Bloomberg BusinessWeek’s Dexter Roberts interviews CKGSB Professor Teng Bingsheng on potential cross-border M&A activity within the global agricultural sector.
Cofco headquarters in Beijing – Photograph by Rob Welham/Redux
For years, China’s automakers, oil and gas players, and technology companies have pursued their global ambitions by acquiring foreign companies. Now Chinese agriculture is getting its turn. On Feb. 28, China’s largest food processor and grain trader, Cofco, originally known as China National Cereals, Oils and Foodstuffs Corp., announced it would buy 51 percent of Dutch grain trader Nidera. The investment gives the state-owned company access to port terminals, grain elevators, and processing facilities for soybean, wheat, and corn in Argentina and Brazil, as well as Nidera’s seed business. It’s “in line with Cofco strategy to become a global player in the agricultural industry,” said Frank Ning, its U.S.-educated chairman, in a statement.
Days later the industry was talking about Cofco’s probable next move outside its home market: purchasing the agricultural commodities trading operation of Hong Kong-based Noble Group (NOBL:SP). Two years ago, “Cofco announced it had a $10 billion war chest for future overseas deals. So now it is using that money to do deals left and right,” says Teng Bingsheng, a professor of strategic management at Cheung Kong Graduate School of Business in Beijing. “I wouldn’t be surprised if we see a [Noble] deal soon.” Teng notes that China’s sovereign wealth fund is Noble’s second-biggest shareholder. Cofco declined to comment on a possible purchase of Noble assets or say how much it paid for its Nidera stake. Noble has only said it is talking to a consortium about a joint venture.
Cofco’s flurry of activity fits Beijing’s plan to consolidate its fragmented food industry and create a global food giant that can compete with Archer Daniels Midland (ADM), Bunge (BG), Cargill, and Louis Dreyfus Commodities—known as the ABCD companies. China’s Ministry of Finance has provided low-cost loans to help stronger agricultural enterprises such as Cofco make acquisitions abroad. “We will encourage agriculture to go global and actively use foreign resources,” the finance ministry said in its annual budget report on March 5, during the National People’s Congress. Such transactions are also seen as a big step toward improving China’s poor food quality, says Michael Gu, a partner at the Beijing-based law firm AnJie. “Big companies have better resources to ensure their food is safe.”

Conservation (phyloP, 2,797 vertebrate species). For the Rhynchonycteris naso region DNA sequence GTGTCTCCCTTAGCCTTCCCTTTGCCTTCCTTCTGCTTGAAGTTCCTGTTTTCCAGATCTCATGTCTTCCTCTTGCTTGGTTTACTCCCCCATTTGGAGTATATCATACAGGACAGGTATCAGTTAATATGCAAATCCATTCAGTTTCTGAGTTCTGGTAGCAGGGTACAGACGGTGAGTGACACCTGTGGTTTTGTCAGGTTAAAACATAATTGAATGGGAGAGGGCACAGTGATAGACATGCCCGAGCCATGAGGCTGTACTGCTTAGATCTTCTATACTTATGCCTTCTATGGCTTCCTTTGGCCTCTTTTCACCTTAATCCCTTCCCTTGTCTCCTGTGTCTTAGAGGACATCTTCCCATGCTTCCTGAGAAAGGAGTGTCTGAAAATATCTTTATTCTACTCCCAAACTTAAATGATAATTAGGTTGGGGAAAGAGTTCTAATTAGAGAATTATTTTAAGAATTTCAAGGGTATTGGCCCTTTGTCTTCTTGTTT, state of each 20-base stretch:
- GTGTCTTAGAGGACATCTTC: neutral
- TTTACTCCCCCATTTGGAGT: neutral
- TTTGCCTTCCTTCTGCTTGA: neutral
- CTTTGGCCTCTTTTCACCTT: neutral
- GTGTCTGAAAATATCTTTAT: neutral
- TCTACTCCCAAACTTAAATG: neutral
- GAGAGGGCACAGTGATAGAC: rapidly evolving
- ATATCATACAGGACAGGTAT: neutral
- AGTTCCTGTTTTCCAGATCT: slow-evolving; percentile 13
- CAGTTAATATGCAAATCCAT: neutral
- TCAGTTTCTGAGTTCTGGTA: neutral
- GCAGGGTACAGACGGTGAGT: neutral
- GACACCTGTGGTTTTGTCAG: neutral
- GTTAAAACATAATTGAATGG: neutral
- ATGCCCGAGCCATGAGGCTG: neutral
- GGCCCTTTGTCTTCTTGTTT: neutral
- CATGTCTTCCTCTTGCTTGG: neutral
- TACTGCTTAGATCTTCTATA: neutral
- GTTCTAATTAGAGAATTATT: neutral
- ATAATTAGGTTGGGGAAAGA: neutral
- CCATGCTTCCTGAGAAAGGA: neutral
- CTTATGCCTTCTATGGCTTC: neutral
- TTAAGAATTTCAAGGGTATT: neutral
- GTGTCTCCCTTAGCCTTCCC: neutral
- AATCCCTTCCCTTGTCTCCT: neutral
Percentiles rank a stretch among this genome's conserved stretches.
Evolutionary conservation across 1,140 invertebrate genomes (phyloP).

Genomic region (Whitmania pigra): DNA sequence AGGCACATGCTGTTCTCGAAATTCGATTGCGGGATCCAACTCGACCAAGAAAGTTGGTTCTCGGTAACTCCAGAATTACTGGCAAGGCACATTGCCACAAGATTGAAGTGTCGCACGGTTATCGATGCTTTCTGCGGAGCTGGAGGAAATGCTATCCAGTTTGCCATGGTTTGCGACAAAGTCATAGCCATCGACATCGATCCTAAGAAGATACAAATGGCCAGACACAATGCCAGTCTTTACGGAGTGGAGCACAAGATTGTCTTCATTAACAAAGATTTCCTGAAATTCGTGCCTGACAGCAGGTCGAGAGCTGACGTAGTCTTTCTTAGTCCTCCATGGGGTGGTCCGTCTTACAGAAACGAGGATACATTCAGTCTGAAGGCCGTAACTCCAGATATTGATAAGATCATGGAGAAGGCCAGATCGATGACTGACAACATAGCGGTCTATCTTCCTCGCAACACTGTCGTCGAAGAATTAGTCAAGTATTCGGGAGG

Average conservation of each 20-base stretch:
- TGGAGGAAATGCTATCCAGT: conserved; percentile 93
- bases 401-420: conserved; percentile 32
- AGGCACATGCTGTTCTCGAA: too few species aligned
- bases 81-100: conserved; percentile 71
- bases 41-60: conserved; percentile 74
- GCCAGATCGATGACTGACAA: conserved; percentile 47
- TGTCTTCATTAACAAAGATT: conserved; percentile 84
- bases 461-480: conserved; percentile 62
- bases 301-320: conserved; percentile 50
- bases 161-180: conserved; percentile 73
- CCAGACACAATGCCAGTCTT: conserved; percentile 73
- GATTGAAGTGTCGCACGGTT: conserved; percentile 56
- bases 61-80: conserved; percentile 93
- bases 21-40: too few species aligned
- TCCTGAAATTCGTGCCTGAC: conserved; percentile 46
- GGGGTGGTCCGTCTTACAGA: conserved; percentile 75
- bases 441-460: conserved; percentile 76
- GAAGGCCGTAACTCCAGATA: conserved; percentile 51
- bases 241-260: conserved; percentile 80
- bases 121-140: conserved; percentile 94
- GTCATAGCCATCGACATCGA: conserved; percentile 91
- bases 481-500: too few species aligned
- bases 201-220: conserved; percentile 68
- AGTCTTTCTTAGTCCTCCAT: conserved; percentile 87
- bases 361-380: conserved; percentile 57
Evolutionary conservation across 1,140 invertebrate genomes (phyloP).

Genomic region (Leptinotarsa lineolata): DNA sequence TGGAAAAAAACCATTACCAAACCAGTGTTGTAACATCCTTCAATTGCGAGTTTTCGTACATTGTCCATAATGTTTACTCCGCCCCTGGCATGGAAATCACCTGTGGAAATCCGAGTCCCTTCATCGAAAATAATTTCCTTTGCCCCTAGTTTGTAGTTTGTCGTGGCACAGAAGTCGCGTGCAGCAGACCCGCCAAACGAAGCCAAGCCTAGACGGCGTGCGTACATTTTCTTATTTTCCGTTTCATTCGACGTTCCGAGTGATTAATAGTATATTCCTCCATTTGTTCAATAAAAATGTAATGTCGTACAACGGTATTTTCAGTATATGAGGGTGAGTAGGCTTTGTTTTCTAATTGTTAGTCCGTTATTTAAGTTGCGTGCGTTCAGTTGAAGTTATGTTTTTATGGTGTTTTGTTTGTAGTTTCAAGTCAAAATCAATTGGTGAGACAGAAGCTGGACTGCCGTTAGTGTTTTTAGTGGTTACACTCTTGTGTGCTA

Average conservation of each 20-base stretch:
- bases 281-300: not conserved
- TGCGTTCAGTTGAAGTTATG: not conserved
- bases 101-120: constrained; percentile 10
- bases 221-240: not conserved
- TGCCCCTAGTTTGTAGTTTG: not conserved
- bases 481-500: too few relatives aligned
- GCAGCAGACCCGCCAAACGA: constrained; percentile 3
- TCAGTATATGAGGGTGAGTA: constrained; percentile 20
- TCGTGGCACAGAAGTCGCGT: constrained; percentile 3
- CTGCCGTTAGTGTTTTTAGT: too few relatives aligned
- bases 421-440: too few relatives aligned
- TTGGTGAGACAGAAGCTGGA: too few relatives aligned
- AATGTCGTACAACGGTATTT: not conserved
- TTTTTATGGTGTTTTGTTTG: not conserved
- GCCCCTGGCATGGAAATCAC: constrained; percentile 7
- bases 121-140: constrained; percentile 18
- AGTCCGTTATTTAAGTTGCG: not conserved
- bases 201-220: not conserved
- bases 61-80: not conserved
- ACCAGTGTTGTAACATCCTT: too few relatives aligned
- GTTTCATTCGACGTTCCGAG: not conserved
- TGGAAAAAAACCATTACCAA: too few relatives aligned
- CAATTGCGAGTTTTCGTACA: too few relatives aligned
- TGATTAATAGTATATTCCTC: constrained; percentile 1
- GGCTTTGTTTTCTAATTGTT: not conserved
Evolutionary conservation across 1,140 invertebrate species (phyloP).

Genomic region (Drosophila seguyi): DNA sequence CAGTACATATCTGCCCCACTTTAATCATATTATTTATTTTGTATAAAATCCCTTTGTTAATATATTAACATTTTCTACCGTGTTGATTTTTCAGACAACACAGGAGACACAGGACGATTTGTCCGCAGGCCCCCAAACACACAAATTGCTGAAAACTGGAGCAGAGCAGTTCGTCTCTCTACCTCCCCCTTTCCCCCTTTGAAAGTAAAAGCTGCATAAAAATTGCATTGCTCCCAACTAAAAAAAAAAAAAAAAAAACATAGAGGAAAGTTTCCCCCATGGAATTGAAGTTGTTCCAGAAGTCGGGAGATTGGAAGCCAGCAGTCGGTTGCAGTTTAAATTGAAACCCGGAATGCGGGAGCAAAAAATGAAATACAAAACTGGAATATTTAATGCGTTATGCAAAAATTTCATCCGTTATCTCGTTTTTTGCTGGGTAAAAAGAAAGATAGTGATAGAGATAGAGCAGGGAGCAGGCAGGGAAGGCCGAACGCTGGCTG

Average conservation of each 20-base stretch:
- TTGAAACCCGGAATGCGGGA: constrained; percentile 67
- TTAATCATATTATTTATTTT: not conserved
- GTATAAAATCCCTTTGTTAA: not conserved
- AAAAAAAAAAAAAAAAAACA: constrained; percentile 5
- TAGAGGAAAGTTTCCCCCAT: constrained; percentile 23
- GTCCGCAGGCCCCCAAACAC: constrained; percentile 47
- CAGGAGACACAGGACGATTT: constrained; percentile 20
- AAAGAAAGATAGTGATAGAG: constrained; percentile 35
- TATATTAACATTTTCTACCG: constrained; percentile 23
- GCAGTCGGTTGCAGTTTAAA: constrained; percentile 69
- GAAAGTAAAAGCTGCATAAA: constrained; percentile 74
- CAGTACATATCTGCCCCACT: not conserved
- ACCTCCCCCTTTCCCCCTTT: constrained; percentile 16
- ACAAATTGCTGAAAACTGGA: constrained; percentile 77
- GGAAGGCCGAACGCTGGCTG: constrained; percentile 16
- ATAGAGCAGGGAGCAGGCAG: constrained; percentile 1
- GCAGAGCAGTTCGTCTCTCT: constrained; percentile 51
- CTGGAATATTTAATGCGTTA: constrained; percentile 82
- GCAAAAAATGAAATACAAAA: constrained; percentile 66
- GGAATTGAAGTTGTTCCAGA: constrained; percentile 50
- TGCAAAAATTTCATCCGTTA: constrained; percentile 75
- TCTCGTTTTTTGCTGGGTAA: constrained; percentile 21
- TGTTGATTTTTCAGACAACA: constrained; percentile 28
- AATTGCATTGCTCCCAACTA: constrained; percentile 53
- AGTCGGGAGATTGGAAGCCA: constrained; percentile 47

Making the jump to a serious global competitor won’t be easy. China’s agricultural companies are years behind their foreign competitors in technologies such as genetically modified seeds and food processing, as well as in efficiency and scale. In China, Cofco is the biggest in the industry: It handles food processing, manages corn imports, runs tomato farms, produces a branded cooking oil, and makes Great Wall red wine. But the Chinese company isn’t as big or as efficient as Cargill. Cofco employs 120,000 workers to Cargill’s 140,000; yet, though it almost matches its rival’s head count, Cofco’s revenue of about $32 billion is a fraction of Cargill’s $137 billion. “China knows it needs global commodities,” says Pan Chenjun, an analyst at Rabobank in Beijing. “Someday they hope to have a Chinese ‘ABCD.’ But right now the gap is just too big.”
Since the 1950s, China has maintained a policy of grain self-sufficiency; Mao Zedong feared hostile foreign powers could cripple the economy through a trade embargo if the country became reliant on rice and wheat from abroad. “In China, grain is more important than gold. This is part of our Chinese traditional thinking,” says Ma Wenfeng, senior analyst at Beijing Orient Agribusiness Consultants.
Early this year, China’s leaders signaled an end to self-sufficiency as a policy. Although China will continue to ensure that about 95 percent of its wheat and rice is grown at home, feed grain—mainly corn fed to livestock—can now come from abroad. (Soybeans are already imported in large quantities.) That shift was in recognition of an expected surge in demand, as China’s growing middle class eats more meat. Wheat and rice consumption have already plateaued, and meeting demand domestically is not a challenge. But corn imports are expected almost to double this year, to 5 million metric tons, and reach 20 million metric tons by 2022, according to the U.S. Department of Agriculture.
China’s leaders want to compensate for the end of self-sufficiency by developing a Chinese champion that will get the best price on corn and soybean imports and protect China’s population from dependence on foreign agrogiants. Chinese policymakers realize that “companies must go out and diversify their resources abroad,” says Shefali Sharma, senior policy analyst of agricultural commodities and globalization at the Institute for Agriculture and Trade Policy in Minneapolis. “They must do that if they don’t want to be completely beholden to foreign companies for their food and feed.”
The bottom line: China is self-sufficient in wheat and rice, but its leaders see a need to build a global Chinese food conglomerate.
Roberts is Bloomberg Businessweek‘s Asia News Editor and China bureau chief.
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